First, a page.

7. I am so undeserving of the wonderful mother, mother-in-law, grandmothers & great grandmothers I am/was privileged to be blessed with by God. Each so unique & gifted in her own way, each loves/loved me unconditionally.

    My dad’s mom lived with us from the time my grandpa passed away my sophomore year of high school until her home-going four years later. She was so crippled from arthritis and suffered much pain. I remember hearing her sing late at night “Sweet Hour of Prayer.” I still have her sewing machine & some of the wonderful items she stitched and crocheted.

    • Oh, Melody. Sweet Hour of Prayer. What a woman of faith your grandmother must have been–and to think, those are the memories you have of her. I know you treasure the things she made. Thank you so much for sharing. Nothing, nothing compares to unconditional love.

  8. Julie,
    No wonder you’re so sweet – it must be hereditary! What wonderful memories you and your mother have of your grandmother! Thank you for sharing them with us. I want to be that kind of grandmother too. Unfortunately, I didn’t spend a lot of time with my grandmothers because they didn’t live near me and I was the youngest grandchild. However, I remember my maternal grandmother’s small, two-room house with the Bible open by her chair, flowers on the front porch and the little country store that was attached to the house where she pumped gas and eked out a living after surviving two husbands. My mother told me my grandmother had a very tough life, but although her skin was tough and weathered, she was gentle with me, her little “city” girl. When she closed the store, she’d go fishing everyday, walking a mile to the gravel pit with her cane pole and can of worms. I’d love to talk to her now about her life, but she’s been in heaven since I was a chld.

    • I love reading your beautiful description of your grandmother. We all need someone who is/was gentle with us. Just like Jesus. Just think–we’ll get to talk to them again one day. Thank you for sharing your sweet story, Marilyn.

  9. so love that Goge! The impact that kind of love can have is simply amazing. I want to love like thatxo

  10. Brenda Greene says:

    Very sweet, Julie. Thanks for sharing. I’ve read about how special your grandmother was. Because (sadly) I don’t have those kind of memories with my own grandmothers and mother, I (with God’s help!) have worked hard to be that type of mother and Nana.

    Our daughters are amazing mamas and hard-working professional women (teacher and nurse). I love surprising them with dinner occasionally. Be it potato soup (grandchildren’s favorite), chicken and rice, or taco soup…love dropping it off for them to enjoy a meal they didn’t have to prepare or clean up after. I remember how hard it was with small children, working, laundry, and keeping the house liveable. And they are wonderfully appreciative of every little thing I do for them.

    Just spent four hours with two of our grandchildren (7 and 9) “helping” them paint the bird houses they made for their mama for Mother’s Day. Also watched as our grandson made brownies to share with his class tomorrow to celebrate “Summer Birthdays” (of which he is one). Fed them dinner (and Mom, too when she came to pick them up). Tired but you can’t put a price on that type of love – be it giving or taking! Right?

    Then to read your post and be able to say….yeah, that’s why I do it, “memory-makers” for the wonderful adults they will become.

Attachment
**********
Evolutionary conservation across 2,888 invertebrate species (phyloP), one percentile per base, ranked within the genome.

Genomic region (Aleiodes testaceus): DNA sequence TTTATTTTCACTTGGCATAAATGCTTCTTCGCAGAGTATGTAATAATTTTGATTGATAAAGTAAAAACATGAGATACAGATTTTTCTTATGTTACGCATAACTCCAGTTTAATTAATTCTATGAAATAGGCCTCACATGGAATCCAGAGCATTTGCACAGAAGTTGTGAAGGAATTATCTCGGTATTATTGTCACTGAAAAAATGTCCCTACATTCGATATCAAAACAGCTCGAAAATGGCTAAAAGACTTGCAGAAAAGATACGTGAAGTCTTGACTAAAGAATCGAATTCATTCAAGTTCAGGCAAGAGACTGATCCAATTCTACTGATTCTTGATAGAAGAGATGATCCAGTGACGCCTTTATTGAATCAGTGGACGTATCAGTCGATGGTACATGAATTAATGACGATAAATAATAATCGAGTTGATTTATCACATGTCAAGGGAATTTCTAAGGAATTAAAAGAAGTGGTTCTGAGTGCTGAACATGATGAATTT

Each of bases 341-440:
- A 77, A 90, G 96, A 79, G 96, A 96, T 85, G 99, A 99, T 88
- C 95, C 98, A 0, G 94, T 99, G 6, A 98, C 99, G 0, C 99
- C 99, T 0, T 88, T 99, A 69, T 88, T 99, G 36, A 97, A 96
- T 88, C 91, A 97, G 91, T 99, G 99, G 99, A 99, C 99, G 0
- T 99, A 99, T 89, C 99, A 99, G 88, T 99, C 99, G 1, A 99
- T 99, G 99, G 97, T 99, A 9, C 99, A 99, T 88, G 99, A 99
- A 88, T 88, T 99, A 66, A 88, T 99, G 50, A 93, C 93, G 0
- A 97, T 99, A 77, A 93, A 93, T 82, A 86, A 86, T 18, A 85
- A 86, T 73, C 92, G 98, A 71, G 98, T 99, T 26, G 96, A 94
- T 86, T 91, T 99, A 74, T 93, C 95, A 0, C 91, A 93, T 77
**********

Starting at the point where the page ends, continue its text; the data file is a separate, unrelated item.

Happy Mother’s Day Sweet Friend and you have all the makings of a phenomenal Grandmother! May it be so!

  11. Brenda, your love for your family seeps from your words. I’m telling you–it’s these seemingly small things we do that matter. These little things we do–those we love will never forget. I KNOW your yummy meals make a difference. I remember being so nauseated (pregnant) and being able to eat at Mother’s house some nights. Just to feel loved and taken care of–something we never forget. And you’re passing along your love over and over again.

    I loved that you helped them paint bird houses!!

    Happy, Happy Mother’s Day!!!

  12. Wow, what a special mom! I hope my daughters will be able to recall even a small portion of those kinds of memories. Thank you for sharing your story!

  13. Something tells me your daughters have a heart full of memories, Vonda. xoxo

  14. Marie says:

    Awww. Loved your story. I don’t have many memories of my grandmas—they lived down South and I was born and raised in the North. 🙂 I do remember fighting with my cousins when we visited–they called me “Yankee” and I called them “Rebel.” (I always had the last word, because we won the war!). Anyhoo, I adopted my hubby’s grandma for my own. Loved her very much and her German accent. I gotta say, Julie. I’m very jealous (smile) of you doll cake! I always wanted one. I wonder if they still make them?

    • You know, Marie, I don’t think I’ve seen a doll cake in a long time….wonder if they’re still around? They’re something special, for sure. So glad you have an adopted grandma! xoxo xo

  15. We lived with my Grandmother, in her house. She died when I was 10 and I don’t have alot of memories of her. But then I tried to block out alot of my childhood, NOT her though. I do remember she was a sweet, generous, loving lady. I wish she had lived longer. XO, Pinky

    • I believe you’ll see your precious grandmother again, Pinky. I’m so glad you had her for 10 years–long enough to have memories. Maybe that’s the best way–letting go of the painful stuff and remembering those who blessed us with His Love. xoxo xoxo

  16. Hey Julie,
    Our family had great times at the Grandmother’s houses. Baking cookies, playing cards, endless hours with board games that never “bored” anyone.

    Many happy memories!

  17. Julie, this is lovely. I’m a little teary-eyed reading this two weeks after Mother’s Day and yet thinking that every day is a great day to ponder our moms and grandmothers. Yours sound very special. Mine were, too. Hugs, my friend.

  18. Maybe these deep feelings of love inspire you to write your amazing nostalic fiction, Carla. Hugs right back to you. Thank you.